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This picture shows a model of the Beagle 2 in its deployed configuration. The five bluish, circular objects towards the upper left are its solar panels. The robotic arm and PAW are in the lower right corner.
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Image courtesy European Space Agency (ESA)

Mars Express - Beagle 2 Lander

The European Space Agency (ESA) launched a mission to Mars called "Mars Express" in June of 2003. The Mars Express spacecraft has two parts: an orbiter that will circle Mars for at least one Martian year (687 Earth days), and a lander named "Beagle 2" which is scheduled to touch down on the surface of the Red Planet on December 25, 2003.

Beagle 2 was ejected from the main Mars Express spacecraft on December 19, 2003. The lander has a heat shield to protect it during its fiery entry into the Martian atmosphere. Parachutes will slow its descent and inflatable airbags will cushion its landing. The Beagle 2 lander looks like a large pocket watch (about a meter, or three feet, in diameter) before it is deployed. Once safely nestled on the surface, Beagle 2 will unfold itself. It has several solar panels to supply it with electrical power, and a robotic arm to collect and analyze soil samples.

Beagle 2 will land at a site named "Isidis Planitia" just north of the Martian equator. Isidis Planitia is a flat plain within an ancient impact crater that may once have contained a lake. The main chore of the Beagle 2 is to search for signs of life. Beagle 2 is not a rover, so it will only be able to examine the ground immediately around its landing site. It will scoop up samples of soil with a Position Adjustable Workbench (PAW) at the end of its robotic arm and chemically analyze those samples. Scientists hope Beagle 2 will find compounds that indicate the presence of living organisms. They will also analyze the mineral contents of the soil samples. ESA mission planners hope that Beagle 2 will be able to survive and conduct investigations on Mars for about six months.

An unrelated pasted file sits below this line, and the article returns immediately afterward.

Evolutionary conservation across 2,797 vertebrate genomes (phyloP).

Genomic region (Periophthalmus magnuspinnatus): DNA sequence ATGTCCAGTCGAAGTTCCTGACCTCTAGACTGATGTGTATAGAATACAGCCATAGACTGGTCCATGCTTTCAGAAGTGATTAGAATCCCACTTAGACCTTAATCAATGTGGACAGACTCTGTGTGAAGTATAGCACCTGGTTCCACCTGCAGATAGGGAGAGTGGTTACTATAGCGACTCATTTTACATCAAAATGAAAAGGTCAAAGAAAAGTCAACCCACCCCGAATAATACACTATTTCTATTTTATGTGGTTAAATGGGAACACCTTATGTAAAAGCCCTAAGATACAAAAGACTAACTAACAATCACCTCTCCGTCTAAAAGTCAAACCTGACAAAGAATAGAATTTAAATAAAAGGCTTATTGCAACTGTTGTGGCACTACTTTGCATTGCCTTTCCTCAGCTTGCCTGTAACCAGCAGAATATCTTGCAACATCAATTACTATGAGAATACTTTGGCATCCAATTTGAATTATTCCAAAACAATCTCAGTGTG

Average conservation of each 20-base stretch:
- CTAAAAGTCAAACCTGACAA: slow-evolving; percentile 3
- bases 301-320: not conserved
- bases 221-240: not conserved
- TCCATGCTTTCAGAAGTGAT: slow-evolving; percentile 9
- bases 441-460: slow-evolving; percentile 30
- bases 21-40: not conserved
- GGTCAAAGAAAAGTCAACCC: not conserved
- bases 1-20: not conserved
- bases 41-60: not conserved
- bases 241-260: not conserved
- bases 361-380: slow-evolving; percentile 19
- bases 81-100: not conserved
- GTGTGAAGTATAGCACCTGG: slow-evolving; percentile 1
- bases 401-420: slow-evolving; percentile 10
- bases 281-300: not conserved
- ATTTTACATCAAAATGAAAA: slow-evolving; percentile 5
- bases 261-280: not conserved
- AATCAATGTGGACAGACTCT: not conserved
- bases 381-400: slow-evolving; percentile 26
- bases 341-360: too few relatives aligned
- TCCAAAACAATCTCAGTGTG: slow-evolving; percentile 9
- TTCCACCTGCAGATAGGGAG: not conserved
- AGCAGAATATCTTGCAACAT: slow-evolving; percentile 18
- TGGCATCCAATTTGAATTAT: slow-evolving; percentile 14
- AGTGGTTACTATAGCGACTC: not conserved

Beagle's PAW includes a pair of stereo cameras to take pictures of the lander's surroundings, a microscope, two spectrometers (Mössbauer and X-ray) that will determine the mineral and elemental compositions of rocks, and a light. The PAW also houses a grinder that will remove the weathered surfaces of rocks to allow study of their more pristine interiors and a "mole" that can dig beneath the surface and return soil samples for analysis.

Beagle 2 is named after the ship, the H.M.S. Beagle, which Charles Darwin sailed on shortly before he wrote his famous book about evolution and natural selection titled "On the Origin of Species". Darwin's book had a tremendous impact on our understanding of living creatures and profoundly influenced the science of biology. The scientists who planned the Mars Express mission hope to find signs of life on Mars, which would also be an important breakthrough in biology, so they named their lander after Darwin's ship.

Last modified December 26, 2003 by Randy Russell.

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